Border stories

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Picture credit: Erika Pineros

Thanks to the Women’s Stories grant from the IWMF I am reporting from various parts of the Colombia/Venezuela border during 2019/2020.

Here are the first stories:

The Times

Escape from Venezuela, inside the wave of 4.3 million refugees

US News

Heading far afield to enter motherhood

Irish Times

Older migrants cross into Colombia as Venezuelan crisis deepens

PRI/The World

Meet the woman who buried forgotten migrants from Venezuela

TRIX Magazine

The Weight of Two Worlds

Grazia

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A feature story for Grazia on the Venezuelan migration crisis

“The situation in Venezuela is criminal. People are dying daily.”

 

The Washington Post

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PICHILIN, COLOMBIA – NOVEMBER 20: A peasant and his donkey walk through the streets of Pichilin, Montes de Maria, Sucre on November 20, 2018. (Photo by Ivan Valencia for The Washington Post)

A tiny village in Colombia slowly comes back to life

Left-wing rebel group blamed for car bomb that killed 21 in Bogota

With millions of dollars of U.S. aid stuck at the Venezuelan border, what happens next?

Tensions escalate over delivery of humanitarian aid to Venezuela

 

The Times

p1040299Freelance work from Latin America for the foreign pages, with articles on the end of the FARC as a guerilla group, the migrants desperate to leave Venezuela, and a town with the highest incidence of Alzheimer’s anywhere in the world


Escape from Venezuela: Inside the wave of 4.3 million refugees

Tide of human misery welling up from Venezuela’s revolution

Colombians reject Farc at the ballot box

The hunt for a cure in the town blighted by ‘the stupid disease

Stunned President tries to save peace deal after voters say no

Colombia fears return to war as voters reject Farc peace deal

Venezuelans join exodus to find food

Colombians dare to dream of peace after Farc truce

Colombians celebrate peace after 50 year civil war

Colombia hopes for a tourist boom

Pulitzer Center on Crisis Reporting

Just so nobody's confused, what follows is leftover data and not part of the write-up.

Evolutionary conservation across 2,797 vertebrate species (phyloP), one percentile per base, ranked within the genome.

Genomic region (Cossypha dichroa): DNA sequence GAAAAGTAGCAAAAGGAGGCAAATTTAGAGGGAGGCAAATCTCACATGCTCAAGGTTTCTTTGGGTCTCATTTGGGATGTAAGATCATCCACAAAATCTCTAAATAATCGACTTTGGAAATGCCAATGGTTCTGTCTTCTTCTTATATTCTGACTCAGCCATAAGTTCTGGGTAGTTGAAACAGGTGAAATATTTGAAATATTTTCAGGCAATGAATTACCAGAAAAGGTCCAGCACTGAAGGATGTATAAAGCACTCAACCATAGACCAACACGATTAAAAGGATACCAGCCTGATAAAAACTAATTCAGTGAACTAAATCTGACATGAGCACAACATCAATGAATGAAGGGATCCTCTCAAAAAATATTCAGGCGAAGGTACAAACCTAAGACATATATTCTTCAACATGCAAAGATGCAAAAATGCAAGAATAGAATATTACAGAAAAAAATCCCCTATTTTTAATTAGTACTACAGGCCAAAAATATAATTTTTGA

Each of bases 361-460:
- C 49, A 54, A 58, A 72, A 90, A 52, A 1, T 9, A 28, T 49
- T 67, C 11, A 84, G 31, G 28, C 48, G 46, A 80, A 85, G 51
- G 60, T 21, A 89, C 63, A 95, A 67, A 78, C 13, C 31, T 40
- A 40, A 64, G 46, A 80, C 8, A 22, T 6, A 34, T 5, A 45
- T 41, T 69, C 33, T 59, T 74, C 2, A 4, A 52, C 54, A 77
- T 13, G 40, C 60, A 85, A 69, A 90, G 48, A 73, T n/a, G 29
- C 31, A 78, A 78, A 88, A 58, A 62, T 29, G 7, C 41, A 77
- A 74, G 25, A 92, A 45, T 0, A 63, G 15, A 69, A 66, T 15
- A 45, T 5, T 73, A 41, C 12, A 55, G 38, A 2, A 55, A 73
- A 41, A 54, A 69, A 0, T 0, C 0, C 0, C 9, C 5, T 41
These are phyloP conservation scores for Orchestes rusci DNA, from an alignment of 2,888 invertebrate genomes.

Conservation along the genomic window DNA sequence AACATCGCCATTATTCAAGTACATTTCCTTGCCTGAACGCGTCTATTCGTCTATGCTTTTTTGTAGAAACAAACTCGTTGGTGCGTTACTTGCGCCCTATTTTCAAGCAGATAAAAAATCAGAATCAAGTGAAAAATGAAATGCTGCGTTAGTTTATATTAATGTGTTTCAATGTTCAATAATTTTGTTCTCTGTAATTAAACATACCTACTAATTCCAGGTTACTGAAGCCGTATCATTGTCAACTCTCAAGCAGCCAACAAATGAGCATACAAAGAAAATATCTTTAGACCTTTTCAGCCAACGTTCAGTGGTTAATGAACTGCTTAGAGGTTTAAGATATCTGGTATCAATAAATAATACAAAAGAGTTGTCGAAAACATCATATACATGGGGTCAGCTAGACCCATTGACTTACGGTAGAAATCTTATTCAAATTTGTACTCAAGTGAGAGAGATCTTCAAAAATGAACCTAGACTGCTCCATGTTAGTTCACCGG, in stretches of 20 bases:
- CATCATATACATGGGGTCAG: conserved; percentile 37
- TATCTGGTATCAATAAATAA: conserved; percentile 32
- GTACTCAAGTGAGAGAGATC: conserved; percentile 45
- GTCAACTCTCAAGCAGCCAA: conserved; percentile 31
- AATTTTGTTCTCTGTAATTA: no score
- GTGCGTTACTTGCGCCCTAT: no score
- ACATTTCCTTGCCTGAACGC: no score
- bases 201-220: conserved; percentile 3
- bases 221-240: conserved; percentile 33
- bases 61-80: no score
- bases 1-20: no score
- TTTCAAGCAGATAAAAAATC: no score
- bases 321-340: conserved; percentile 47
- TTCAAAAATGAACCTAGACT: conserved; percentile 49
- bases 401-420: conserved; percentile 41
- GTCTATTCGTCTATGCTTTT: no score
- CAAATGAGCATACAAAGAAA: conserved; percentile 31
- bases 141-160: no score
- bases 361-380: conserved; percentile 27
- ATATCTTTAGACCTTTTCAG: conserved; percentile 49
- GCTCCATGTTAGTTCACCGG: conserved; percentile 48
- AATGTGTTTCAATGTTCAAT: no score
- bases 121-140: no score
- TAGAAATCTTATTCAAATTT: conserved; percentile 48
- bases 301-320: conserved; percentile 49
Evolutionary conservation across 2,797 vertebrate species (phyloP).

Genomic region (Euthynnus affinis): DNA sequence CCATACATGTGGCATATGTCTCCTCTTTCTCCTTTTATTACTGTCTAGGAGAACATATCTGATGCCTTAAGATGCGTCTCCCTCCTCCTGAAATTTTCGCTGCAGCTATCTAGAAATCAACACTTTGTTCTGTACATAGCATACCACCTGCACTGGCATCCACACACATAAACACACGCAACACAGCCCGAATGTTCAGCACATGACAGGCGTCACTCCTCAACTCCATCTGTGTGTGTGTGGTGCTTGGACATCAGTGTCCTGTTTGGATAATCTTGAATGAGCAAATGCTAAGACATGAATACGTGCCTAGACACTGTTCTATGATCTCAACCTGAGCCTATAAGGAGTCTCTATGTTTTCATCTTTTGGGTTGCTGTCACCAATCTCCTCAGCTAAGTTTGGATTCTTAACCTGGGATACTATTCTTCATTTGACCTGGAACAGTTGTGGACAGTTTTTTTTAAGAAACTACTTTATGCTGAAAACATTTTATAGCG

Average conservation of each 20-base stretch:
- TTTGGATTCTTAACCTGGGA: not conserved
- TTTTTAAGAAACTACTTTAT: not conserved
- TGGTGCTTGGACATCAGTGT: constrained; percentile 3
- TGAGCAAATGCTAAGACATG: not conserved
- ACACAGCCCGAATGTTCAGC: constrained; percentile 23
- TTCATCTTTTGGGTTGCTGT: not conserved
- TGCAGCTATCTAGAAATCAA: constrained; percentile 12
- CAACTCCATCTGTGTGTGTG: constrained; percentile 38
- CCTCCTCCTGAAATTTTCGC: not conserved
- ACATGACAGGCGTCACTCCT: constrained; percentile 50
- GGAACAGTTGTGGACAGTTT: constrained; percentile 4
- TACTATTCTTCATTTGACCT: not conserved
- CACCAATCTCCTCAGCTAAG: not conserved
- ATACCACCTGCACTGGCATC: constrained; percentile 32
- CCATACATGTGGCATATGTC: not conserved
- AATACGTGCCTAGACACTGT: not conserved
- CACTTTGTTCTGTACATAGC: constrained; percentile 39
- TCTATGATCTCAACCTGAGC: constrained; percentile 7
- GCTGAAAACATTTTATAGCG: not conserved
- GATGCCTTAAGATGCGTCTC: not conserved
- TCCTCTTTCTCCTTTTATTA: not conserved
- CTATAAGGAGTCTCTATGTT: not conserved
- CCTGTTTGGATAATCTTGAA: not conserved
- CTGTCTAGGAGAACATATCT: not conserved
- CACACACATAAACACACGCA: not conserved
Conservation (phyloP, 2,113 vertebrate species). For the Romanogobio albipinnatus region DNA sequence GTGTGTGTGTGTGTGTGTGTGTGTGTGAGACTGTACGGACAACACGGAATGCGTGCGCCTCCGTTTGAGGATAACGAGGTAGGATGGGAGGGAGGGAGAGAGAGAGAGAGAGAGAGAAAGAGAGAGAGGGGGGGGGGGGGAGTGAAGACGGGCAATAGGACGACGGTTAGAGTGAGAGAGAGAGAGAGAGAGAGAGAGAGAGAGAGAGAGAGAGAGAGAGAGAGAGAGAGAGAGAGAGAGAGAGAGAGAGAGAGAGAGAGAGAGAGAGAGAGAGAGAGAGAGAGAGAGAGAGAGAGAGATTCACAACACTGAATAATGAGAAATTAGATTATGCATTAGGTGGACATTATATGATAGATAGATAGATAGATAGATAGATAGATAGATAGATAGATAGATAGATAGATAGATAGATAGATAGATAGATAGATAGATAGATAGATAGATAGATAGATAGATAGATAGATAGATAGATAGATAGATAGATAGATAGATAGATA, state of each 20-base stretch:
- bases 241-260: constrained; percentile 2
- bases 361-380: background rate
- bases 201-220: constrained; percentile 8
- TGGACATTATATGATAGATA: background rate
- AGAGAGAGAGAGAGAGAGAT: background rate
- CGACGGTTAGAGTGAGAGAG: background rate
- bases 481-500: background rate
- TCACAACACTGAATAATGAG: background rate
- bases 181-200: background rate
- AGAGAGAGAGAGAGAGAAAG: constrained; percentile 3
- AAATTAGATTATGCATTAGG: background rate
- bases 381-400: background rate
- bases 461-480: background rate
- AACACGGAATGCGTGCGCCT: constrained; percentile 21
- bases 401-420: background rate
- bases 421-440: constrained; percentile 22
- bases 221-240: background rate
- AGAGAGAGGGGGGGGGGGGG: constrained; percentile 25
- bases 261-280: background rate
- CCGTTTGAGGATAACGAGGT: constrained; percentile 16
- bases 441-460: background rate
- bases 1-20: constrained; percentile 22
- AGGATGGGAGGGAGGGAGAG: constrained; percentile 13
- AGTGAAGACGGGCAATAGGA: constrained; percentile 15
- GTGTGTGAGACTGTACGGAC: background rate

AO6T9436Thanks for a grant from the Pulitzer Center I spent four months investigating what has happened in Colombia since the peace deal with the FARC. (Pic cred: Ivan Valencia)

Irish Times: The FARC tailor https://lnkd.in/eEtAES2

Daily Beast: The’s FARC new tourism project https://lnkd.in/eyGzp74

Washington Post: The village starting to heal https://lnkd.in/e7zg9HR

US News and World Report: Taking the Fight From the Field to the Legislature https://lnkd.in/e2ZtDQA

The Atlantic’s CityLab

CityLab pic

How Bogotá’s Cycling Superhighway Shaped a Generation

The Times (Arts)

narcos‘Escobar was the Devil…but I think we’re going to be worse’

East goes West

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Luggage belonging to the Syrian artist Mughni Sief, who crossed the world to leave war behind. (Photo by Mauro Pimentel)

As the journey to Europe becomes increasingly dangerous, migrants and refugees from Africa and the Middle East are searching out new routes through the Americas. I led a team of six reporters investigating what was happening in three continents, thanks to a grant from Transparency International and the J4T initiative.http://bit.ly/2HxsfAX

And

https://100r.org/2017/12/east-goes-west/

Munchies

From dive bars to America’s award-winning new chefs, I have written a series of articles for Vice’s food section, Munchies.


From opposite sides of the war in Colombia to standing side by side in the kitchen 

Meet the Angel of one of Austin’s last true dive bars

Texan winemakers want their state to become the next Napa Valley

How I went from being a terrible drug dealer to top chef

How Texas elevated my pastry game to a whole new level

 

News Deeply

REBEL WOMEN MARCH

Feature articles on migration through the Americas, demining one of the most heavily landmined countries in the world, child soldiers and the people who were disappeared during Colombia’s 50 year conflict with the FARC.

The New Coyote Trail: Refugees Head West to Bypass Fortress Europe

The Woman Helping Clear Colombia of Its Deadly Landmines

The Life of a FARC child soldier

‘You have to carry on’: the women searching for Colombia’s disappeared